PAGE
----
Truly where our treasure is, that is where our heart will be found. And our hearts are perhaps most illuminated in our Christmas celebrations.

Is my treasure in nostalgia? Or family? Or stuff?

Or is my treasure in the babe in the manger who grew to be a man who has given us everything, flaying our hearts open before us and revealing the depth of our need for him and our deep satisfaction with him.

This doesn’t leave us with some kind of bland, puritanical Christmas, on the contrary, it means we ought to be the most joyful at Christmastime, regardless of how wealthy or poor our circumstance, because Christmas reminds us that everything we have (or don’t have) is garbage when compared to the great treasure wrapped in swaddling clothes, who later left a pile of grave clothes in an empty tomb.

If our treasure is in Christ then our lives, our hearts, our money, our words, and our time will reflect that. We will be marked by generosity, not because we are “good” people, or because of some nebulous “Christmas spirit”, but because we are all “bad” people who were given the free gift of Jesus and because we know the Spirit and he is at work in us. Because the truth is this: the greatest treasure isn’t under our Christmas tree or gathered around our table feasting together. He was in a manger, then a cross, now seated at the right hand of the Father, and will return with authority and justice. Loving him means we will love beyond those we are familiar with or who love us in return. When we are filled with him, our hands joyfully extend to those we see in need, because God is good and his goodness overflows out of those who know him.

So, let us celebrate, feast, opening our gifts with hearts of gratitude, but also giving, extravagantly, and standing in awe before the miracle of the manger, because our God gave to us the most beautiful, precious gift when we deserved it least. If we can remember this, then our Christmas will be more than festive, it will be full of the greatest hope we will ever know, it will be full of him.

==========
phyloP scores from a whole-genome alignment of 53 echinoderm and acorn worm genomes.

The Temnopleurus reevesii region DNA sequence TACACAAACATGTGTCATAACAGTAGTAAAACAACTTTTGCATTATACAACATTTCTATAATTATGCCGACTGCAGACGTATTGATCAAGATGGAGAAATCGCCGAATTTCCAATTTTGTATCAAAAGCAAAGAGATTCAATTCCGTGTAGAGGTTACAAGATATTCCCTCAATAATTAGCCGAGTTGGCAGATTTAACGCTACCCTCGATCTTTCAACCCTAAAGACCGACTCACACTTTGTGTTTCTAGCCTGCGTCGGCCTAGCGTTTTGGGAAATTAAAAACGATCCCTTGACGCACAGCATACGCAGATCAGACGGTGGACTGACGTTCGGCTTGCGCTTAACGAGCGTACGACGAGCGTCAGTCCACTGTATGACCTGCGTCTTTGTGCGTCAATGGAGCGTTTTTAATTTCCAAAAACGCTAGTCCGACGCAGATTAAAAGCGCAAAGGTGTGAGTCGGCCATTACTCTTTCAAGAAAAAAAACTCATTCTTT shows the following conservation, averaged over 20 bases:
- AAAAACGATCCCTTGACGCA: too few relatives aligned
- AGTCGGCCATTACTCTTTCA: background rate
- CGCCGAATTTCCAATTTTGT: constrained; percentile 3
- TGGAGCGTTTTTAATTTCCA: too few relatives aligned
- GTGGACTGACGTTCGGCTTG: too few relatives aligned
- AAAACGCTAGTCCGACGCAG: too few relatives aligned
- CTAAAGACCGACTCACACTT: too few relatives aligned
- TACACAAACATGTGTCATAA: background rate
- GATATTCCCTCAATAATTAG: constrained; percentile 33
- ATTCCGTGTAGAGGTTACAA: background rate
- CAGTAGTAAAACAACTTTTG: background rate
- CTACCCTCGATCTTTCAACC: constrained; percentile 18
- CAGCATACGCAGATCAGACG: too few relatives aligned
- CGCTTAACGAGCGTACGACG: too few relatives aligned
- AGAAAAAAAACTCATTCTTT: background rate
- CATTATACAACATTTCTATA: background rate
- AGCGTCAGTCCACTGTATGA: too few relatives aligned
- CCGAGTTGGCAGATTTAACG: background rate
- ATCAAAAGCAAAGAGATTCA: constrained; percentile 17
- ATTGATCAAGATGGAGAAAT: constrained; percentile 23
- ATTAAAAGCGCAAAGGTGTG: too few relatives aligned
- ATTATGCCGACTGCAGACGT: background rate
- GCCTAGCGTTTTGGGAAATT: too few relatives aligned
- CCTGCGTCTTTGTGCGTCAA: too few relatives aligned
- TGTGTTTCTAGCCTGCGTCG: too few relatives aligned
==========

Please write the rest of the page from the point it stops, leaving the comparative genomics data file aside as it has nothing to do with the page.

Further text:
Let no one say: God has blessed me with money and possessions, and then live as if he and his God were alone in the world.
-Dietrich Bonhoeffer

 

By this we know love, that he laid down his life for us, and we ought to lay down our lives for our brothers. But if anyone has the world’s goods and sees his brother in need, yet closes his heart against him, how does God’s love abide in him? Little children, let us not love in word or talk but in deed and in truth.
-1 John 3:16-18

 

Leave a Reply

Fill in your details below or click an icon to log in:

WordPress.com Logo

You are commenting using your WordPress.com account. Log Out / Change )

Twitter picture

You are commenting using your Twitter account. Log Out / Change )

Facebook photo

You are commenting using your Facebook account. Log Out / Change )

Google+ photo

You are commenting using your Google+ account. Log Out / Change )

Connecting to %s

%d bloggers like this: